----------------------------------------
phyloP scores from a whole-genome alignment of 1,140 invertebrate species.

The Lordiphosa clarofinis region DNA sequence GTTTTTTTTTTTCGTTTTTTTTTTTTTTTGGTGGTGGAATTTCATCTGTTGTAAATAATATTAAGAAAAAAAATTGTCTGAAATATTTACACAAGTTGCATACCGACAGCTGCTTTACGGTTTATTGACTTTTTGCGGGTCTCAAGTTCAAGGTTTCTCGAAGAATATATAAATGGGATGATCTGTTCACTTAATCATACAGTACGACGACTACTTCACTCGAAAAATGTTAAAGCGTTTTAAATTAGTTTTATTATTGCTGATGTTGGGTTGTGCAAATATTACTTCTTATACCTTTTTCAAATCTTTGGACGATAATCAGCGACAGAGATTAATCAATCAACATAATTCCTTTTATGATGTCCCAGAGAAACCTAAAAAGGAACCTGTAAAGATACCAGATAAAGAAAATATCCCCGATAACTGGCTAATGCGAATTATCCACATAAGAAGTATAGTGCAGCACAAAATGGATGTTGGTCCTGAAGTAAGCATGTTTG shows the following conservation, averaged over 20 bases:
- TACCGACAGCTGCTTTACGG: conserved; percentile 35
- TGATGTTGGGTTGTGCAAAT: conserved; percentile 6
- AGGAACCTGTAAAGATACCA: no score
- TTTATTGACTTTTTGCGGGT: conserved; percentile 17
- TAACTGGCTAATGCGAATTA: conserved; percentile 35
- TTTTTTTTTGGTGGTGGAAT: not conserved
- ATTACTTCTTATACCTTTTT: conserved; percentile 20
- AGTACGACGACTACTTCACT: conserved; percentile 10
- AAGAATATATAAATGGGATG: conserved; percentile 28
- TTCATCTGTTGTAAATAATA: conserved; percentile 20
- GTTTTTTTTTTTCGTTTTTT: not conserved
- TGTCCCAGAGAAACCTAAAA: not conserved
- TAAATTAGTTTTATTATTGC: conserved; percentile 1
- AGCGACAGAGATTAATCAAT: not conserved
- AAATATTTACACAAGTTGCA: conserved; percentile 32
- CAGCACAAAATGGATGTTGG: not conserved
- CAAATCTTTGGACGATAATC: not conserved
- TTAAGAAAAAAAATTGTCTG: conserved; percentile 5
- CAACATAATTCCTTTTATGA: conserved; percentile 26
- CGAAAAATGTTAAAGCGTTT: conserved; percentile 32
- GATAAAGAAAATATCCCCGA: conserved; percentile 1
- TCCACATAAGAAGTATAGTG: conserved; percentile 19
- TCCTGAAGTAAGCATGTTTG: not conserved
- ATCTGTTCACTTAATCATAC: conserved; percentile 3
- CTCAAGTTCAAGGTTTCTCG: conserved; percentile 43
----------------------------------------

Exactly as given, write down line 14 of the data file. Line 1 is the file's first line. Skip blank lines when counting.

- TGTCCCAGAGAAACCTAAAA: not conserved